Find missing lawyer, client LSK demands

June 28, 2016 6:05 pm
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The LSK specifically wants Inspector General of Police Joseph Boinnet and IPOA to explain what they describe as rising cases of advocates mysteriously disappearing, after another lawyer Albert Muriuki went missing two years ago/FILE
The LSK specifically wants Inspector General of Police Joseph Boinnet and IPOA to explain what they describe as rising cases of advocates mysteriously disappearing, after another lawyer Albert Muriuki went missing two years ago/FILE

, NAIROBI, Kenya, Jun 28 – The Law Society of Kenya is now demanding an expeditious probe into the whereabouts of advocate Willie Kimani who went missing on Thursday last week, together with his client and a taxi driver.

The LSK specifically wants Inspector General of Police Joseph Boinnet and IPOA to explain what they describe as rising cases of advocates mysteriously disappearing, after another lawyer Albert Muriuki went missing two years ago.

They claim despite seeking answers from police on Muriuki’s whereabouts, they matter has never been addressed.

LSK President Isaac Okero on Tuesday said the rate at which advocates “are disappearing is alarming and must be addressed” while urging all members of the society to don purple ribbons beginning Wednesday, as a show of solidarity with their missing colleague.

“Like the many thousands advocates who are members of the Law Society of Kenya, Willie swore an oath “to faithfully represent his client while advancing the rule of law and protecting the constitution without fear or favour,” Okero said.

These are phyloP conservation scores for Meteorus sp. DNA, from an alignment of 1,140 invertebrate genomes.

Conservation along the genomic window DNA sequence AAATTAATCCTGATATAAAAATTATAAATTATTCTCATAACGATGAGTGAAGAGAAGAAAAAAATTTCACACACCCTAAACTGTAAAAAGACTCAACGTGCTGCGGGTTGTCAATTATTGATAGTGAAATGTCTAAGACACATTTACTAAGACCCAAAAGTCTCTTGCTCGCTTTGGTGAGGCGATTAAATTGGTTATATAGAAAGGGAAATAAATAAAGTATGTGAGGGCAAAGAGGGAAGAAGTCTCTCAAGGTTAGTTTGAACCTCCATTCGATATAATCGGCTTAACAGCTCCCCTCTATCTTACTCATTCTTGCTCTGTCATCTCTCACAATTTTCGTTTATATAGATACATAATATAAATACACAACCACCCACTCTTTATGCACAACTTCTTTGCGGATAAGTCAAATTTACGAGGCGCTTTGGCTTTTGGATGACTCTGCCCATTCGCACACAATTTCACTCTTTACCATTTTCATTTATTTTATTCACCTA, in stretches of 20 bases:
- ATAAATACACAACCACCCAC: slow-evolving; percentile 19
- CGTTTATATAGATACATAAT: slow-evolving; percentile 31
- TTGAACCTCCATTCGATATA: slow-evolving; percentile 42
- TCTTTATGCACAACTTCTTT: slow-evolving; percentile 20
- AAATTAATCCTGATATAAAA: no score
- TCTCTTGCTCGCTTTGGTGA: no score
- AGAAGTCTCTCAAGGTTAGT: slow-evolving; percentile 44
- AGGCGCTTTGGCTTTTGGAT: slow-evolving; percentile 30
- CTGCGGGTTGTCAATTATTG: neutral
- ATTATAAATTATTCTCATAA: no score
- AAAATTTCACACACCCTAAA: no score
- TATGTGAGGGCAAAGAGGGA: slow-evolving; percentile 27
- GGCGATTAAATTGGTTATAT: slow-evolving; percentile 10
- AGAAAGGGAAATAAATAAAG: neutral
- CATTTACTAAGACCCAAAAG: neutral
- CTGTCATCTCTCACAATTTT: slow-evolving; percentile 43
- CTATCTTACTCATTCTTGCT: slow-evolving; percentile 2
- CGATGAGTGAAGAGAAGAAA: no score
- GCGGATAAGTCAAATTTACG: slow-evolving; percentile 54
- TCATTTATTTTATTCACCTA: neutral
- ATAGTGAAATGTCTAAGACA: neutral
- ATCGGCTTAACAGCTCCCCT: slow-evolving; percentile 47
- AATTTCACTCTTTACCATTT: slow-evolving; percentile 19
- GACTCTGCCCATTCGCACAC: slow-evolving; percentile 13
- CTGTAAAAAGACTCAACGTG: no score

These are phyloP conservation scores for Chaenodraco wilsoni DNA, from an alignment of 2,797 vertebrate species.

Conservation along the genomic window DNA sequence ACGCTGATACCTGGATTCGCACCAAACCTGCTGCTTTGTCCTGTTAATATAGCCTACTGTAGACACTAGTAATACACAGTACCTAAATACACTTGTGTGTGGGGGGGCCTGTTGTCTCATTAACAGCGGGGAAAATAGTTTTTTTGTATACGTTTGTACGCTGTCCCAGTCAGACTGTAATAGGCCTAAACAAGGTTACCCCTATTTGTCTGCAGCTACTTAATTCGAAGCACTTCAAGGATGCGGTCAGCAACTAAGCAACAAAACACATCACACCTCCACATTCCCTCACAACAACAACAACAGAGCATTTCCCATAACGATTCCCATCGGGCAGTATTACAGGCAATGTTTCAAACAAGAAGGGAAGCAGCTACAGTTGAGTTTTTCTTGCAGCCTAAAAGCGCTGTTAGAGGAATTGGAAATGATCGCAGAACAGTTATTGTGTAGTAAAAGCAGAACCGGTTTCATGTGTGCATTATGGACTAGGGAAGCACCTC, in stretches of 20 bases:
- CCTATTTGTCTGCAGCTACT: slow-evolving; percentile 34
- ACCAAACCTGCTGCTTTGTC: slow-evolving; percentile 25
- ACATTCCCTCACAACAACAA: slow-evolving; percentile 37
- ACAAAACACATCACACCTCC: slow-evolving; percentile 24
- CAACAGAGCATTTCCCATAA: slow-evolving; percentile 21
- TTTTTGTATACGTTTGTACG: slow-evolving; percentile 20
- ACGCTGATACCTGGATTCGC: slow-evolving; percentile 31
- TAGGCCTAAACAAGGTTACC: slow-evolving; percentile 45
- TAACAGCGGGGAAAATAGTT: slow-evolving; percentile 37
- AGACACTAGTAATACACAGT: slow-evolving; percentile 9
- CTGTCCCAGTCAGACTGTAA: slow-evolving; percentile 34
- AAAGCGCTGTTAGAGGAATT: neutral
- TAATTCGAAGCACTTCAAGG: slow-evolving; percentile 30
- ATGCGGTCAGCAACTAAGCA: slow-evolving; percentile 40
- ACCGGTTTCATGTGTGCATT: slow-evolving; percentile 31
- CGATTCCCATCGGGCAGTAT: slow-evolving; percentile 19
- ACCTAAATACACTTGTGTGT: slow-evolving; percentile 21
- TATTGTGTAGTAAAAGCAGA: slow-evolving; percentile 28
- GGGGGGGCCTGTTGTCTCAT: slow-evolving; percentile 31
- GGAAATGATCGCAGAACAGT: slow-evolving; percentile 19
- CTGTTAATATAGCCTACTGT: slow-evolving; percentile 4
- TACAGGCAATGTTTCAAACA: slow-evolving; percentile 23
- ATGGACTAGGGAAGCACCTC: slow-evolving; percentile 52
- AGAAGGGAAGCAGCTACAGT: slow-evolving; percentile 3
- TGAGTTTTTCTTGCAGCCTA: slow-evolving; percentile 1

“We are now receiving from some of our members reports that suggest that threats and intimidation are becoming the order of the day, particularly when handling certain criminal cases.”

Kimani works as an investigator with the International Justice Mission and was abducted after attending court in Mavoko, in a case involving an Administration Police officer.

“It is completely unacceptable for him or indeed any advocate to be subjected to threats, intimidation, fear of harm or the risk of deprivation of life while discharging one’s duty as an advocate,” he asserted.

“It is an outrage that this is happening in our country. If criminals know that ‘taking out’ advocates and witnesses is the way to succeed in court then the justice system and the rule of law begin to crumble. This climate of terror must end.”

The LSK has demanded an explanation on the measures taken to find the advocates and to deter similar cases in future.

“We demand to know what the IGP and IPOA are doing about this,” Okero demanded. “Those responsible for their abduction must be brought to justice. This is a very serious threat to the profession and to the administration of justice.”

According to Okero, the Law Society of Kenya has been receiving similar reports from members of the public of the disappearance of Kenyans.

The society has given an incident where, “two young Kenyans, Erickson Aluda Mambo and Brian Nzenze who were last seen being escorted to the Kawangware Chief’s Camp on the 1st June 2016. ”

Similar cases of disappearances have been largely reported in the country, mostly involving terror suspects.

In the Northern Kenya, activists have accused police of being responsible of what they term as forceful disappearances of residents accused of being either members or sympathizers of Al Shabaab.

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